Objective: Beginning in 1990, Georgia's Special Supplemental Nutrition Program for Women, Infants, and Children (WIC) initiated 5 new strategies to promote breastfeeding among its pregnant and postpartum clients. These strategies were implemented in 1991, each to be provided as an addition to its standard program of counseling on breastfeeding and distributing appropriate literature: 1) enhanced breastfeeding education, 2) breast pump loans, 3) hospital-based programs, 4) peer counseling, and 5) community coalitions. The enhanced breastfeeding education strategy provides access to a hotline as well as periodic training of staff, and the breast pump loan provides free breast pumps to mothers who want to use them. The hospital-based strategy provides bedside support and counseling to women who have just given birth and includes staff training, as well as a hotline number for women to call after they leave the hospital. The peer-counseling strategy focuses on identifying former WIC participants who have successfully breastfed their infants; these women are recruited to provide support and encouragement to current WIC participants. Finally, the community coalitions approach is designed to identify existing community attitudes about breastfeeding, establish plans to address gaps in breastfeeding services, to develop resource guides on breastfeeding for the community, and to advocate at the community level to support breastfeeding women. The objective of our research was to evaluate the impact of breastfeeding promotion strategies on breastfeeding initiation among WIC participants in Georgia.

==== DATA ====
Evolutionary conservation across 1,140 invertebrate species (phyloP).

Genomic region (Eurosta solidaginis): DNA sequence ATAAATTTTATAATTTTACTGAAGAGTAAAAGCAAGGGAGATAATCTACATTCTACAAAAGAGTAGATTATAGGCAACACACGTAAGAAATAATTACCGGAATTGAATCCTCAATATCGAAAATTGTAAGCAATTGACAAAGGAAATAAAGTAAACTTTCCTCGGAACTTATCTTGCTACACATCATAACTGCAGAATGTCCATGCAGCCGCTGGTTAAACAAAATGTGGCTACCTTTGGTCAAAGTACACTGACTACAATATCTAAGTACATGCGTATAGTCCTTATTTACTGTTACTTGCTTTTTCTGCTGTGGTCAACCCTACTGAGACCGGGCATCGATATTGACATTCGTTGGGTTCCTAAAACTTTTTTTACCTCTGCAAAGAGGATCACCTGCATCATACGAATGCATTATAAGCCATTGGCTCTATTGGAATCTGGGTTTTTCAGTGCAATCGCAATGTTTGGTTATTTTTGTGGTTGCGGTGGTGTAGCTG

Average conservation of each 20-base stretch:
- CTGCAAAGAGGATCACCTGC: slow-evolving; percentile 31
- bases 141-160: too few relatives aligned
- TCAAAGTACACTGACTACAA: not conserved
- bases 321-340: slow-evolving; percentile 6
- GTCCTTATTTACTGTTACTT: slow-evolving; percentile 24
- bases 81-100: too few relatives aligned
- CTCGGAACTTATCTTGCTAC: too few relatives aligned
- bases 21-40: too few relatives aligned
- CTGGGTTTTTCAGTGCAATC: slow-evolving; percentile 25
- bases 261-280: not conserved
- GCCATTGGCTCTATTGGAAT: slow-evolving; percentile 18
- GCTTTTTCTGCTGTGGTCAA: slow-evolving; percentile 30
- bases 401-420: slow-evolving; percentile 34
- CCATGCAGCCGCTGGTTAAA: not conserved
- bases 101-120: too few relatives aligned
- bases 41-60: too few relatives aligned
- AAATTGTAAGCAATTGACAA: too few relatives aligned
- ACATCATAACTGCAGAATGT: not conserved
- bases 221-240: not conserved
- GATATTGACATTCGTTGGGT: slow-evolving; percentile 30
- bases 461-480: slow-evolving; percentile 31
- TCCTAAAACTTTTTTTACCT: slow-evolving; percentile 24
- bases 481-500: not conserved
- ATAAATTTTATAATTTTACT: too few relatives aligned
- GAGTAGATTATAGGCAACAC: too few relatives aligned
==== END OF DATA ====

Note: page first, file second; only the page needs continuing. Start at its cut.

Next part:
Methods: Using data from the Pregnancy Nutrition Surveillance System (PNSS) for 1992-1996, we examined breastfeeding initiation rate during this period and compared rates among 6 different intervention strategies. Also, we used data from the Pregnancy Risk Assessment Monitoring System (PRAMS) to assess breastfeeding initiation and duration among WIC enrollees. We conducted 13 focus groups to understand the experiences of program participants. Ten focus groups were conducted with women who were breastfeeding their infants, 3 each with women from the community coalitions, hospital-based programs, and standard education programs, and 1 with women from the breast pump loan program. Three focus groups were conducted with women who were feeding their infants formula.